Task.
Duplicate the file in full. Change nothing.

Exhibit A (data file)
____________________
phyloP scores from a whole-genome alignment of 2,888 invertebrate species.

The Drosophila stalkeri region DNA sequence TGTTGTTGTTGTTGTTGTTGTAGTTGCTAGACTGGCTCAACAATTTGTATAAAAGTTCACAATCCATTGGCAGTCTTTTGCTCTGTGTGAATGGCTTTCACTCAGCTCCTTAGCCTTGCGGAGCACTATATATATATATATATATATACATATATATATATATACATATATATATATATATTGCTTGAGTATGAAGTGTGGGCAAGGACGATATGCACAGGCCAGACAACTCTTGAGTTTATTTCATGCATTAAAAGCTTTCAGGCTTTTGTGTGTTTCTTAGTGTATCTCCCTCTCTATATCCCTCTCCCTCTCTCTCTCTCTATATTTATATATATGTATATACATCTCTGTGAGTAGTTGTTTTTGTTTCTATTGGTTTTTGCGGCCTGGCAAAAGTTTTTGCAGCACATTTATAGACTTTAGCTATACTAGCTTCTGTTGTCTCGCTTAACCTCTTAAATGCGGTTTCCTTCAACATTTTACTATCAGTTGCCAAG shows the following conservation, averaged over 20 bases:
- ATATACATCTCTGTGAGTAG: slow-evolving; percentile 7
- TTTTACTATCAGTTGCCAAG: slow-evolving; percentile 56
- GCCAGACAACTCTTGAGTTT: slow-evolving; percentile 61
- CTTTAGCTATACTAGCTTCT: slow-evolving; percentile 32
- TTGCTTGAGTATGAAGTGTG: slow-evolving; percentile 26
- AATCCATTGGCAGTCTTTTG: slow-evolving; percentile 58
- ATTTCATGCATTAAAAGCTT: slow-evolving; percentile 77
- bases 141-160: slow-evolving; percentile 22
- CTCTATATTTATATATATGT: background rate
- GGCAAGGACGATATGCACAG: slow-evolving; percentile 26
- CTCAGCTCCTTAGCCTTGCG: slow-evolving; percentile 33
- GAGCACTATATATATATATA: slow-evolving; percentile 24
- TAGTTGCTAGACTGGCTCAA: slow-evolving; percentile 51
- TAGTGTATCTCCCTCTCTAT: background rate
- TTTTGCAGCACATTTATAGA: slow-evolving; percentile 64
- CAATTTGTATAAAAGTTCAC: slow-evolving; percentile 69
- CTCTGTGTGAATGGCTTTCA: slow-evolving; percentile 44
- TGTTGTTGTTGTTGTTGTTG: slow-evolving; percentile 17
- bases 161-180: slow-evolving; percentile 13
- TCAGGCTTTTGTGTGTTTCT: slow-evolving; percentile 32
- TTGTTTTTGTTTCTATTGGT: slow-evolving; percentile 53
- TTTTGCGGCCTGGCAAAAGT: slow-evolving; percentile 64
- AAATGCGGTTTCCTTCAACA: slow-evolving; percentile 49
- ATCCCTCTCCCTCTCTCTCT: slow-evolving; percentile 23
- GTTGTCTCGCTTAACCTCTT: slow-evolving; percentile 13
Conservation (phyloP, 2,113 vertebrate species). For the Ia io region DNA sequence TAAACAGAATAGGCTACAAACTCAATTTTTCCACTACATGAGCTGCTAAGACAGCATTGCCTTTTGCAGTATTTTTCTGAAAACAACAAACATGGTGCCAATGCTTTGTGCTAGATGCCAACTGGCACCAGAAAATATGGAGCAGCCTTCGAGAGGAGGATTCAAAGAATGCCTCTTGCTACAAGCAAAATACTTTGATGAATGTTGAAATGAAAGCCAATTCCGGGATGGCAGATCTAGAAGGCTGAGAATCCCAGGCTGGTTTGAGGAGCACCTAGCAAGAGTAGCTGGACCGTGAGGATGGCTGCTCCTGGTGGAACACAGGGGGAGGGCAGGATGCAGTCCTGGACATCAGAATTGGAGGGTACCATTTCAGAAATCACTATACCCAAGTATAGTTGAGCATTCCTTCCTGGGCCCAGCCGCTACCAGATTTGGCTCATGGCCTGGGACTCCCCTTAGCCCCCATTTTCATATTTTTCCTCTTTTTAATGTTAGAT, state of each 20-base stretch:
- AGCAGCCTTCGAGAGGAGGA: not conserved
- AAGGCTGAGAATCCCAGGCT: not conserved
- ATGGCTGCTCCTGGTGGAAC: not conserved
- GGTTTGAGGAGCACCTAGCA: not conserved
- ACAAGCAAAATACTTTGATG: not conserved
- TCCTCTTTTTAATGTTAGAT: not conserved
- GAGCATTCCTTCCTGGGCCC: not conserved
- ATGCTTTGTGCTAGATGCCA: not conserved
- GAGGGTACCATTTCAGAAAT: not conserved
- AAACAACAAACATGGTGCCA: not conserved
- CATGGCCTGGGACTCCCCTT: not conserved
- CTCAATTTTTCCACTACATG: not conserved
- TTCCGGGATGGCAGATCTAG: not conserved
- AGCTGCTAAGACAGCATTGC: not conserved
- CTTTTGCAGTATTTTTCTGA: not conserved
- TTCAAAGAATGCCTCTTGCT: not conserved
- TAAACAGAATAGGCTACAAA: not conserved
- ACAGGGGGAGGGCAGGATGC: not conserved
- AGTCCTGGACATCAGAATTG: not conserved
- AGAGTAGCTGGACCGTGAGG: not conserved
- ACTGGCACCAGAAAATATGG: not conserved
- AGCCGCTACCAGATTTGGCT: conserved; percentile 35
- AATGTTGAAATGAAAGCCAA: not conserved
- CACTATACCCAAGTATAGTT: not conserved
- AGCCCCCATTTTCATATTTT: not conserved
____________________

phyloP scores from a whole-genome alignment of 2,888 invertebrate species.

The Drosophila stalkeri region DNA sequence TGTTGTTGTTGTTGTTGTTGTAGTTGCTAGACTGGCTCAACAATTTGTATAAAAGTTCACAATCCATTGGCAGTCTTTTGCTCTGTGTGAATGGCTTTCACTCAGCTCCTTAGCCTTGCGGAGCACTATATATATATATATATATATACATATATATATATATACATATATATATATATATTGCTTGAGTATGAAGTGTGGGCAAGGACGATATGCACAGGCCAGACAACTCTTGAGTTTATTTCATGCATTAAAAGCTTTCAGGCTTTTGTGTGTTTCTTAGTGTATCTCCCTCTCTATATCCCTCTCCCTCTCTCTCTCTCTATATTTATATATATGTATATACATCTCTGTGAGTAGTTGTTTTTGTTTCTATTGGTTTTTGCGGCCTGGCAAAAGTTTTTGCAGCACATTTATAGACTTTAGCTATACTAGCTTCTGTTGTCTCGCTTAACCTCTTAAATGCGGTTTCCTTCAACATTTTACTATCAGTTGCCAAG shows the following conservation, averaged over 20 bases:
- ATATACATCTCTGTGAGTAG: slow-evolving; percentile 7
- TTTTACTATCAGTTGCCAAG: slow-evolving; percentile 56
- GCCAGACAACTCTTGAGTTT: slow-evolving; percentile 61
- CTTTAGCTATACTAGCTTCT: slow-evolving; percentile 32
- TTGCTTGAGTATGAAGTGTG: slow-evolving; percentile 26
- AATCCATTGGCAGTCTTTTG: slow-evolving; percentile 58
- ATTTCATGCATTAAAAGCTT: slow-evolving; percentile 77
- bases 141-160: slow-evolving; percentile 22
- CTCTATATTTATATATATGT: background rate
- GGCAAGGACGATATGCACAG: slow-evolving; percentile 26
- CTCAGCTCCTTAGCCTTGCG: slow-evolving; percentile 33
- GAGCACTATATATATATATA: slow-evolving; percentile 24
- TAGTTGCTAGACTGGCTCAA: slow-evolving; percentile 51
- TAGTGTATCTCCCTCTCTAT: background rate
- TTTTGCAGCACATTTATAGA: slow-evolving; percentile 64
- CAATTTGTATAAAAGTTCAC: slow-evolving; percentile 69
- CTCTGTGTGAATGGCTTTCA: slow-evolving; percentile 44
- TGTTGTTGTTGTTGTTGTTG: slow-evolving; percentile 17
- bases 161-180: slow-evolving; percentile 13
- TCAGGCTTTTGTGTGTTTCT: slow-evolving; percentile 32
- TTGTTTTTGTTTCTATTGGT: slow-evolving; percentile 53
- TTTTGCGGCCTGGCAAAAGT: slow-evolving; percentile 64
- AAATGCGGTTTCCTTCAACA: slow-evolving; percentile 49
- ATCCCTCTCCCTCTCTCTCT: slow-evolving; percentile 23
- GTTGTCTCGCTTAACCTCTT: slow-evolving; percentile 13
Conservation (phyloP, 2,113 vertebrate species). For the Ia io region DNA sequence TAAACAGAATAGGCTACAAACTCAATTTTTCCACTACATGAGCTGCTAAGACAGCATTGCCTTTTGCAGTATTTTTCTGAAAACAACAAACATGGTGCCAATGCTTTGTGCTAGATGCCAACTGGCACCAGAAAATATGGAGCAGCCTTCGAGAGGAGGATTCAAAGAATGCCTCTTGCTACAAGCAAAATACTTTGATGAATGTTGAAATGAAAGCCAATTCCGGGATGGCAGATCTAGAAGGCTGAGAATCCCAGGCTGGTTTGAGGAGCACCTAGCAAGAGTAGCTGGACCGTGAGGATGGCTGCTCCTGGTGGAACACAGGGGGAGGGCAGGATGCAGTCCTGGACATCAGAATTGGAGGGTACCATTTCAGAAATCACTATACCCAAGTATAGTTGAGCATTCCTTCCTGGGCCCAGCCGCTACCAGATTTGGCTCATGGCCTGGGACTCCCCTTAGCCCCCATTTTCATATTTTTCCTCTTTTTAATGTTAGAT, state of each 20-base stretch:
- AGCAGCCTTCGAGAGGAGGA: not conserved
- AAGGCTGAGAATCCCAGGCT: not conserved
- ATGGCTGCTCCTGGTGGAAC: not conserved
- GGTTTGAGGAGCACCTAGCA: not conserved
- ACAAGCAAAATACTTTGATG: not conserved
- TCCTCTTTTTAATGTTAGAT: not conserved
- GAGCATTCCTTCCTGGGCCC: not conserved
- ATGCTTTGTGCTAGATGCCA: not conserved
- GAGGGTACCATTTCAGAAAT: not conserved
- AAACAACAAACATGGTGCCA: not conserved
- CATGGCCTGGGACTCCCCTT: not conserved
- CTCAATTTTTCCACTACATG: not conserved
- TTCCGGGATGGCAGATCTAG: not conserved
- AGCTGCTAAGACAGCATTGC: not conserved
- CTTTTGCAGTATTTTTCTGA: not conserved
- TTCAAAGAATGCCTCTTGCT: not conserved
- TAAACAGAATAGGCTACAAA: not conserved
- ACAGGGGGAGGGCAGGATGC: not conserved
- AGTCCTGGACATCAGAATTG: not conserved
- AGAGTAGCTGGACCGTGAGG: not conserved
- ACTGGCACCAGAAAATATGG: not conserved
- AGCCGCTACCAGATTTGGCT: conserved; percentile 35
- AATGTTGAAATGAAAGCCAA: not conserved
- CACTATACCCAAGTATAGTT: not conserved
- AGCCCCCATTTTCATATTTT: not conserved